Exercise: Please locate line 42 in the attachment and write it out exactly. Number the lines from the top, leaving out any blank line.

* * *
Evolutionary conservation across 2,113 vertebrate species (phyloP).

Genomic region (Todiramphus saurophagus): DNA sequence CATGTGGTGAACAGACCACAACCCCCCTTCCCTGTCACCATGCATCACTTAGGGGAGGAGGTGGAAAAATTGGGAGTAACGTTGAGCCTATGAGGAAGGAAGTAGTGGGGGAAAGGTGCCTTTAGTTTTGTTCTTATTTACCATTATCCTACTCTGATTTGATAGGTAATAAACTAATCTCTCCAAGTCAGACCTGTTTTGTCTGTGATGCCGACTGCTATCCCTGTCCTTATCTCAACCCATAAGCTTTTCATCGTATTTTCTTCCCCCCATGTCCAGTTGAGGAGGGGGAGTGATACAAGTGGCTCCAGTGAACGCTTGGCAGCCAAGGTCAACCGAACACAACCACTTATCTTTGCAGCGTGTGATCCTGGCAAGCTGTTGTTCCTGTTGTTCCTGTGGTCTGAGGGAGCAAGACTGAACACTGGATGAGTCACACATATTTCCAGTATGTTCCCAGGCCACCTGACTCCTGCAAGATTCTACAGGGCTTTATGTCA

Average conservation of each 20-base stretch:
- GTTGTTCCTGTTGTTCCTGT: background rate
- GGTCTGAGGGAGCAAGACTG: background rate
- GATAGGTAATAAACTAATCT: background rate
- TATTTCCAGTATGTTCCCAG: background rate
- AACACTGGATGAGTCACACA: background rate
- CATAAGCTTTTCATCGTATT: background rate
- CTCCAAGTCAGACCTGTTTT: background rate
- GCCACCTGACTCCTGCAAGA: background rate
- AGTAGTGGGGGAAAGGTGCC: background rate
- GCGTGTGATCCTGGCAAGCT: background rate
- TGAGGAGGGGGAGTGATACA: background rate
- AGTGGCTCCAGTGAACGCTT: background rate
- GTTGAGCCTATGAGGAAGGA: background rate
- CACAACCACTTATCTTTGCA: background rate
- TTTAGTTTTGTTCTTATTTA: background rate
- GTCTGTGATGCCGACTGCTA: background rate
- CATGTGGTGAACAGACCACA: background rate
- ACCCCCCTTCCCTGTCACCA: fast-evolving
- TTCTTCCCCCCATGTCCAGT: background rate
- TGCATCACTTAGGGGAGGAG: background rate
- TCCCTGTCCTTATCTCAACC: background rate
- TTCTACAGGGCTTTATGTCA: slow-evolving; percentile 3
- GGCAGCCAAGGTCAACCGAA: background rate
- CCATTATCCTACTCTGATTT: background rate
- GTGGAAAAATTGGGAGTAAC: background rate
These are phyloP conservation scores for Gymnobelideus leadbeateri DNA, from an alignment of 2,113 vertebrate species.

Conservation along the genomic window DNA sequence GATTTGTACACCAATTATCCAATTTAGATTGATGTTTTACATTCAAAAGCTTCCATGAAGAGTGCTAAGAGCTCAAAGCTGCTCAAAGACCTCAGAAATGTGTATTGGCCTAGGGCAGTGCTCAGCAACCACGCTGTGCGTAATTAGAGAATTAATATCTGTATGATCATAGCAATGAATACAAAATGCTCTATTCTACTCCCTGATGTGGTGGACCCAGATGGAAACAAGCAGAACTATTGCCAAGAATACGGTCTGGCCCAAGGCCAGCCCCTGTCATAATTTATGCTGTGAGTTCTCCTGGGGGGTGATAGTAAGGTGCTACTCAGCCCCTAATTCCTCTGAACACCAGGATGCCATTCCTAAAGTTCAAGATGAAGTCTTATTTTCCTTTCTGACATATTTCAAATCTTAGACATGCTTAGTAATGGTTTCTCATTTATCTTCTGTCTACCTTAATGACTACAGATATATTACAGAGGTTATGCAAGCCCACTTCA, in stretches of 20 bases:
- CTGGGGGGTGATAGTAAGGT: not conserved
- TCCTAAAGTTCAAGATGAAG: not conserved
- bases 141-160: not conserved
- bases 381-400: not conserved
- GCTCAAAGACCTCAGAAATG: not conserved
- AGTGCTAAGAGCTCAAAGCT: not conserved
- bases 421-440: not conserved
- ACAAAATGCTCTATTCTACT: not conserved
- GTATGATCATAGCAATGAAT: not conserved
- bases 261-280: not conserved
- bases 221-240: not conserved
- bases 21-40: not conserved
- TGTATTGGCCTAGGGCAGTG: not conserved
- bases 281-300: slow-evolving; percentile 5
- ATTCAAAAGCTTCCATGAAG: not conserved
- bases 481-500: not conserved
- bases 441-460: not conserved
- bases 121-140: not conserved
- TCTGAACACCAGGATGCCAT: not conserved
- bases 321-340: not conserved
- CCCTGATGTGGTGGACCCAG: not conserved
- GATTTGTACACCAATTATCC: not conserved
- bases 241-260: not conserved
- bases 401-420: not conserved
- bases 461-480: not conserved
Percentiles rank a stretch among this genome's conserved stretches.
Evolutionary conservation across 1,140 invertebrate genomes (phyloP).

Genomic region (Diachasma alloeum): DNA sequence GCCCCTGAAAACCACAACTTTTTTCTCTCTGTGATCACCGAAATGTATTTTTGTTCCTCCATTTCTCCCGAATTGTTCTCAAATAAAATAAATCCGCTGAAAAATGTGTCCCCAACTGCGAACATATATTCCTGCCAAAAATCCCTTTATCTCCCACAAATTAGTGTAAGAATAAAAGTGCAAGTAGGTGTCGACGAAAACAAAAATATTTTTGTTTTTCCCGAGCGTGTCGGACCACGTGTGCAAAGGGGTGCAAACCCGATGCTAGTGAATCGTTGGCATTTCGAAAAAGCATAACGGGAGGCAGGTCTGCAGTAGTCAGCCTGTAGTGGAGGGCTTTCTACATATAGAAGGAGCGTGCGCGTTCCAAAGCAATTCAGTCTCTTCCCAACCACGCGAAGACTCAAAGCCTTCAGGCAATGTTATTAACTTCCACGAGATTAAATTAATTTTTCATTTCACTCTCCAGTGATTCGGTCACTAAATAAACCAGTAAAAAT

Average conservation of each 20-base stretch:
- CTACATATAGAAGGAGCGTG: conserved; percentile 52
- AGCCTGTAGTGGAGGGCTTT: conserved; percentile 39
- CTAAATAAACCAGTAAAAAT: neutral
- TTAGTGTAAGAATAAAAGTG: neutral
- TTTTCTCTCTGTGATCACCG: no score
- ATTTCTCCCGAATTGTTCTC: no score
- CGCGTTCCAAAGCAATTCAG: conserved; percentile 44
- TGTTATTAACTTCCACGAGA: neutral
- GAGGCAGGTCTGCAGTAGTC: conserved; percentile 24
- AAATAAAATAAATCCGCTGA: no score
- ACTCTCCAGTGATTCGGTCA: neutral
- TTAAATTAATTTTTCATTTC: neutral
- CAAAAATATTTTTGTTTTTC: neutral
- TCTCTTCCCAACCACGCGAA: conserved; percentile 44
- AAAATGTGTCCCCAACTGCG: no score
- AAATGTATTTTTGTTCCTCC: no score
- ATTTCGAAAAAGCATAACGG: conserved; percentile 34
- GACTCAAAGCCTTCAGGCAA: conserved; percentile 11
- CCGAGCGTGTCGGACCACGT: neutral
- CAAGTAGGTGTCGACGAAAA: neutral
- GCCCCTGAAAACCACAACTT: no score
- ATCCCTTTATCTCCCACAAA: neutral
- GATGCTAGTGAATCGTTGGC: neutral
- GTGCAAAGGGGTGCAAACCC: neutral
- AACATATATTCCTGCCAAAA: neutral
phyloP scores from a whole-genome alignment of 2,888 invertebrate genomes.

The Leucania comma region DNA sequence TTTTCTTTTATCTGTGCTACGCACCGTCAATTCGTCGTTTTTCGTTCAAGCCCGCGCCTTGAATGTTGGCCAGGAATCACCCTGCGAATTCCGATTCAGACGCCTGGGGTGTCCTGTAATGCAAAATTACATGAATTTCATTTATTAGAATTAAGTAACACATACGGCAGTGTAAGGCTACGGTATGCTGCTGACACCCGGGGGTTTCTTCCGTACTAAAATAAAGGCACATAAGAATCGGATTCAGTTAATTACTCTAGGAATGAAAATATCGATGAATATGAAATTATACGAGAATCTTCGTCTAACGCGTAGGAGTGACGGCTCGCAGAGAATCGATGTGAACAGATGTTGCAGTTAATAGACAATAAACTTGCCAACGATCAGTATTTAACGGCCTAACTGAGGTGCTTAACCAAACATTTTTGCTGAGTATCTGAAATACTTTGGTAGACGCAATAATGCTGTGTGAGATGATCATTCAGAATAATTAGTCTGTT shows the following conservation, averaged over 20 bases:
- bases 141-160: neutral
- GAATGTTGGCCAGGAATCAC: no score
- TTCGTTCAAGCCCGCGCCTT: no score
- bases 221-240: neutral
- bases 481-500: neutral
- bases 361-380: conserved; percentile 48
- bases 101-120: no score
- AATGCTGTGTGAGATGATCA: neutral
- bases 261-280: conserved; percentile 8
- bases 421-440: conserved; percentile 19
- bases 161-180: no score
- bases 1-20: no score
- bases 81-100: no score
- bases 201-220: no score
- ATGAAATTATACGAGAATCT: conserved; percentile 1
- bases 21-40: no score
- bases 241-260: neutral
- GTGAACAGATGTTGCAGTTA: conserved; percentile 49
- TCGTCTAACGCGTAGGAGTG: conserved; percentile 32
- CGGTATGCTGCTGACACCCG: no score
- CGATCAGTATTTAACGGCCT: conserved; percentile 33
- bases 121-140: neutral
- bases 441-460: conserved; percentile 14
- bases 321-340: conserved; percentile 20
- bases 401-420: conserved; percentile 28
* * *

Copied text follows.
- bases 21-40: not conserved